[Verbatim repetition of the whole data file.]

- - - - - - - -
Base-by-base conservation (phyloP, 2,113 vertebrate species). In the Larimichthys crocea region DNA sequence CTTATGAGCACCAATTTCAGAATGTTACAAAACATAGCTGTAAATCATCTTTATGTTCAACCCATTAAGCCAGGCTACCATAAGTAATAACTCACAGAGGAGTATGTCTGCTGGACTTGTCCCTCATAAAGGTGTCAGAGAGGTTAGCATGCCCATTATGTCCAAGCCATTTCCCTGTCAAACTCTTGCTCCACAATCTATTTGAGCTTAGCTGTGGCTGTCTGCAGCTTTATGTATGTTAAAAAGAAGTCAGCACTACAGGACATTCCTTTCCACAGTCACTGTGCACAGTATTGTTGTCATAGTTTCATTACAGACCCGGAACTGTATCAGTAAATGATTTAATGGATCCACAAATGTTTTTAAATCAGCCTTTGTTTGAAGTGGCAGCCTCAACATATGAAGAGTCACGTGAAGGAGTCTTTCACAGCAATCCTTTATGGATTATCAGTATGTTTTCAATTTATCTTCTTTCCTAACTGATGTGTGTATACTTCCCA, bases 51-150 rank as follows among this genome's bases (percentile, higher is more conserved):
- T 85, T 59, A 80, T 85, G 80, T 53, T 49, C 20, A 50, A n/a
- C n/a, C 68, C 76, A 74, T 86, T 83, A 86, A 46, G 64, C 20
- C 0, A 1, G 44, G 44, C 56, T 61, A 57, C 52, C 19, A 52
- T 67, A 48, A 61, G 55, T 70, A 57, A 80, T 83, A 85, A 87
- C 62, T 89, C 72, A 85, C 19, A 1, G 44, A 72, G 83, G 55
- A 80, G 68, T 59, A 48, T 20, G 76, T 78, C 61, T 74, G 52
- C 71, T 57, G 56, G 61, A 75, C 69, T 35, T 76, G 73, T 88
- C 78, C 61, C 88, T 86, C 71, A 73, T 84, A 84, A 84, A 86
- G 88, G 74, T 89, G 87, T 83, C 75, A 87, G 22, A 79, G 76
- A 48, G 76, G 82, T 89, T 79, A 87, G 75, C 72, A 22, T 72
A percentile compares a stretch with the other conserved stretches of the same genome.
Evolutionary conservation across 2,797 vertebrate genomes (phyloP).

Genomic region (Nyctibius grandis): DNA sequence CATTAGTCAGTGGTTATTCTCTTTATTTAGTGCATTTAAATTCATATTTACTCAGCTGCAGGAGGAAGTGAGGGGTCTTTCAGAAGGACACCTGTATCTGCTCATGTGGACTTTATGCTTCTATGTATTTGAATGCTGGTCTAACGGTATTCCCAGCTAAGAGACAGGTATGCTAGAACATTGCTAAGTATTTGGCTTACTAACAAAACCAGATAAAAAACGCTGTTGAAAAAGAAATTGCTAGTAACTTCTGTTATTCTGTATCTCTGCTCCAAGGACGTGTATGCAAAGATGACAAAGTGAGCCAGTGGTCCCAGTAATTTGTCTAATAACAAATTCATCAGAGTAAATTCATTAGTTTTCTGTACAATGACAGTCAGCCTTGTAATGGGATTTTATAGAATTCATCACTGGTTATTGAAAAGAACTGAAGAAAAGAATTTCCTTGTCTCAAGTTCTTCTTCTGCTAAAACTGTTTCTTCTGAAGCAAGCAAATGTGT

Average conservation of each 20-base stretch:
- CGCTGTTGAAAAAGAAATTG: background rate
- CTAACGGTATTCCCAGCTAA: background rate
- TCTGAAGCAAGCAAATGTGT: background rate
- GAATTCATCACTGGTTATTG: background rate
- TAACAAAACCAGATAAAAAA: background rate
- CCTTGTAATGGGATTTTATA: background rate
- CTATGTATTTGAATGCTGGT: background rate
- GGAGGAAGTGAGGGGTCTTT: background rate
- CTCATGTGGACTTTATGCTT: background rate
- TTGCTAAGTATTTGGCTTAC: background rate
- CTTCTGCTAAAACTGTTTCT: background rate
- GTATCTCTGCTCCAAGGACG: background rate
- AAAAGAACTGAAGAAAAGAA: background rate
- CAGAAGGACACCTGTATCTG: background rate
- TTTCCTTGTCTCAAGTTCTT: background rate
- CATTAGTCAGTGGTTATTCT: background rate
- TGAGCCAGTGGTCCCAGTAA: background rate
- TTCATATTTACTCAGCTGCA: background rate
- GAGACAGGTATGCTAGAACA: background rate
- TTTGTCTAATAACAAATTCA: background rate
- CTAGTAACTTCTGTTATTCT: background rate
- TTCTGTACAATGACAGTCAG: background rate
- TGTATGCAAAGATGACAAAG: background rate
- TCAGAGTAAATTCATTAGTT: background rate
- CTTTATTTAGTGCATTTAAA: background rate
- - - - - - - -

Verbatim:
Base-by-base conservation (phyloP, 2,113 vertebrate species). In the Larimichthys crocea region DNA sequence CTTATGAGCACCAATTTCAGAATGTTACAAAACATAGCTGTAAATCATCTTTATGTTCAACCCATTAAGCCAGGCTACCATAAGTAATAACTCACAGAGGAGTATGTCTGCTGGACTTGTCCCTCATAAAGGTGTCAGAGAGGTTAGCATGCCCATTATGTCCAAGCCATTTCCCTGTCAAACTCTTGCTCCACAATCTATTTGAGCTTAGCTGTGGCTGTCTGCAGCTTTATGTATGTTAAAAAGAAGTCAGCACTACAGGACATTCCTTTCCACAGTCACTGTGCACAGTATTGTTGTCATAGTTTCATTACAGACCCGGAACTGTATCAGTAAATGATTTAATGGATCCACAAATGTTTTTAAATCAGCCTTTGTTTGAAGTGGCAGCCTCAACATATGAAGAGTCACGTGAAGGAGTCTTTCACAGCAATCCTTTATGGATTATCAGTATGTTTTCAATTTATCTTCTTTCCTAACTGATGTGTGTATACTTCCCA, bases 51-150 rank as follows among this genome's bases (percentile, higher is more conserved):
- T 85, T 59, A 80, T 85, G 80, T 53, T 49, C 20, A 50, A n/a
- C n/a, C 68, C 76, A 74, T 86, T 83, A 86, A 46, G 64, C 20
- C 0, A 1, G 44, G 44, C 56, T 61, A 57, C 52, C 19, A 52
- T 67, A 48, A 61, G 55, T 70, A 57, A 80, T 83, A 85, A 87
- C 62, T 89, C 72, A 85, C 19, A 1, G 44, A 72, G 83, G 55
- A 80, G 68, T 59, A 48, T 20, G 76, T 78, C 61, T 74, G 52
- C 71, T 57, G 56, G 61, A 75, C 69, T 35, T 76, G 73, T 88
- C 78, C 61, C 88, T 86, C 71, A 73, T 84, A 84, A 84, A 86
- G 88, G 74, T 89, G 87, T 83, C 75, A 87, G 22, A 79, G 76
- A 48, G 76, G 82, T 89, T 79, A 87, G 75, C 72, A 22, T 72
A percentile compares a stretch with the other conserved stretches of the same genome.
Evolutionary conservation across 2,797 vertebrate genomes (phyloP).

Genomic region (Nyctibius grandis): DNA sequence CATTAGTCAGTGGTTATTCTCTTTATTTAGTGCATTTAAATTCATATTTACTCAGCTGCAGGAGGAAGTGAGGGGTCTTTCAGAAGGACACCTGTATCTGCTCATGTGGACTTTATGCTTCTATGTATTTGAATGCTGGTCTAACGGTATTCCCAGCTAAGAGACAGGTATGCTAGAACATTGCTAAGTATTTGGCTTACTAACAAAACCAGATAAAAAACGCTGTTGAAAAAGAAATTGCTAGTAACTTCTGTTATTCTGTATCTCTGCTCCAAGGACGTGTATGCAAAGATGACAAAGTGAGCCAGTGGTCCCAGTAATTTGTCTAATAACAAATTCATCAGAGTAAATTCATTAGTTTTCTGTACAATGACAGTCAGCCTTGTAATGGGATTTTATAGAATTCATCACTGGTTATTGAAAAGAACTGAAGAAAAGAATTTCCTTGTCTCAAGTTCTTCTTCTGCTAAAACTGTTTCTTCTGAAGCAAGCAAATGTGT

Average conservation of each 20-base stretch:
- CGCTGTTGAAAAAGAAATTG: background rate
- CTAACGGTATTCCCAGCTAA: background rate
- TCTGAAGCAAGCAAATGTGT: background rate
- GAATTCATCACTGGTTATTG: background rate
- TAACAAAACCAGATAAAAAA: background rate
- CCTTGTAATGGGATTTTATA: background rate
- CTATGTATTTGAATGCTGGT: background rate
- GGAGGAAGTGAGGGGTCTTT: background rate
- CTCATGTGGACTTTATGCTT: background rate
- TTGCTAAGTATTTGGCTTAC: background rate
- CTTCTGCTAAAACTGTTTCT: background rate
- GTATCTCTGCTCCAAGGACG: background rate
- AAAAGAACTGAAGAAAAGAA: background rate
- CAGAAGGACACCTGTATCTG: background rate
- TTTCCTTGTCTCAAGTTCTT: background rate
- CATTAGTCAGTGGTTATTCT: background rate
- TGAGCCAGTGGTCCCAGTAA: background rate
- TTCATATTTACTCAGCTGCA: background rate
- GAGACAGGTATGCTAGAACA: background rate
- TTTGTCTAATAACAAATTCA: background rate
- CTAGTAACTTCTGTTATTCT: background rate
- TTCTGTACAATGACAGTCAG: background rate
- TGTATGCAAAGATGACAAAG: background rate
- TCAGAGTAAATTCATTAGTT: background rate
- CTTTATTTAGTGCATTTAAA: background rate